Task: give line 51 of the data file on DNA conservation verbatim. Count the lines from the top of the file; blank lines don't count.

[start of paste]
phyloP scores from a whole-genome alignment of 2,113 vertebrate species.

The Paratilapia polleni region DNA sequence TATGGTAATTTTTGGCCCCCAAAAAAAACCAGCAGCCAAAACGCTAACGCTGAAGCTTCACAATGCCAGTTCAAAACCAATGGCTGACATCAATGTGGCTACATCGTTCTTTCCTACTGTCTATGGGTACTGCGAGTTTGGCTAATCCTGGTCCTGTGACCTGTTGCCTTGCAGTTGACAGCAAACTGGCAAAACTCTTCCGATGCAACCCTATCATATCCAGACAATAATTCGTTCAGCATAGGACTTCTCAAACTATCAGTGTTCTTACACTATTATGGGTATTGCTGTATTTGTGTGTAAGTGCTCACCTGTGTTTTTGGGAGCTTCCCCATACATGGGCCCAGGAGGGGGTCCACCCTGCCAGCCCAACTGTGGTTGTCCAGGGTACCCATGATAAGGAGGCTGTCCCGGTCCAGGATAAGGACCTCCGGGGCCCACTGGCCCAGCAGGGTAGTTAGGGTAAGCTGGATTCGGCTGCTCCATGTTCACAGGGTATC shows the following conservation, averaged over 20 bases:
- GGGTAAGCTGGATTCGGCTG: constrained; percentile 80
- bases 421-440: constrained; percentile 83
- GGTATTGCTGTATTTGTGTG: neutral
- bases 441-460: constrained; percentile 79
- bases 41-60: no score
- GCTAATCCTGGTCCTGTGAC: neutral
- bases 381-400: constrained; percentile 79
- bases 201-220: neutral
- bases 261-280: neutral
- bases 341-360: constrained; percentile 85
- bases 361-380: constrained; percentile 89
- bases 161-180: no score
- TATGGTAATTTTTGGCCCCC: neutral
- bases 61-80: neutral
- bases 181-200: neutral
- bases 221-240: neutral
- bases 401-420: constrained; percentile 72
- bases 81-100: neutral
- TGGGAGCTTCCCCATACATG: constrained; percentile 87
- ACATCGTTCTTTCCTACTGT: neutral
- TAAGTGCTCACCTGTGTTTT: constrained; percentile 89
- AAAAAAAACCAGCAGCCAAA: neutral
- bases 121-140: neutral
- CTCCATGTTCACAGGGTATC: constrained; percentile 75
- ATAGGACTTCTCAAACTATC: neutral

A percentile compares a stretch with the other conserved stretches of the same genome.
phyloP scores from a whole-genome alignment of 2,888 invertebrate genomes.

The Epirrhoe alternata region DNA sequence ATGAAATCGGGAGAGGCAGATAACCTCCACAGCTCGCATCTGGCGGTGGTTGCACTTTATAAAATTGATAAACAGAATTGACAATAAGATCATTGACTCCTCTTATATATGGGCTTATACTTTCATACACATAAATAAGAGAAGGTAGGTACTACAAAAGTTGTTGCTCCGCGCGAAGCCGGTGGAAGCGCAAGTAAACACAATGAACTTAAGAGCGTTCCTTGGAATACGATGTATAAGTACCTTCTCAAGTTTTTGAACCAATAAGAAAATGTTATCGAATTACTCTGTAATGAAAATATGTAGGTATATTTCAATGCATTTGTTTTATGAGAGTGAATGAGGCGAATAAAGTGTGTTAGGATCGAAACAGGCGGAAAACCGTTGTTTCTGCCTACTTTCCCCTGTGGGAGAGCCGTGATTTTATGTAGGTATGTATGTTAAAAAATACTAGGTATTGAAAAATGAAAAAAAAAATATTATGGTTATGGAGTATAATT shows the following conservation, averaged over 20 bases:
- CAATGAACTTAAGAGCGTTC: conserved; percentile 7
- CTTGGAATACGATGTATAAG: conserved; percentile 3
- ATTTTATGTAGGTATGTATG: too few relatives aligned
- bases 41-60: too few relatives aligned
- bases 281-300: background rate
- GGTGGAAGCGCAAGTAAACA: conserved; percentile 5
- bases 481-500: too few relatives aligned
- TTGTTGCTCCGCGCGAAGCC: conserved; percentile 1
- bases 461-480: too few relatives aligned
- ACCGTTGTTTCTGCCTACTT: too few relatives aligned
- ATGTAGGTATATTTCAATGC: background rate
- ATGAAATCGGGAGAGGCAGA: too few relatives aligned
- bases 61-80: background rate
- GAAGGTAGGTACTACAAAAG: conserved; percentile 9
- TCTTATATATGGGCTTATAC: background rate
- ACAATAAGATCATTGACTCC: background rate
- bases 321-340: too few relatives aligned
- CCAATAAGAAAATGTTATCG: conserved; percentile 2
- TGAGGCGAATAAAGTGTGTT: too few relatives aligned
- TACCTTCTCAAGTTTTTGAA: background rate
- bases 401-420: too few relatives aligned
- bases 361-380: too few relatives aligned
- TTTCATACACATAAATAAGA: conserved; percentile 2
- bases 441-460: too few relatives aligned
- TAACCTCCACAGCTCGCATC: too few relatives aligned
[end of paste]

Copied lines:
- bases 401-420: too few relatives aligned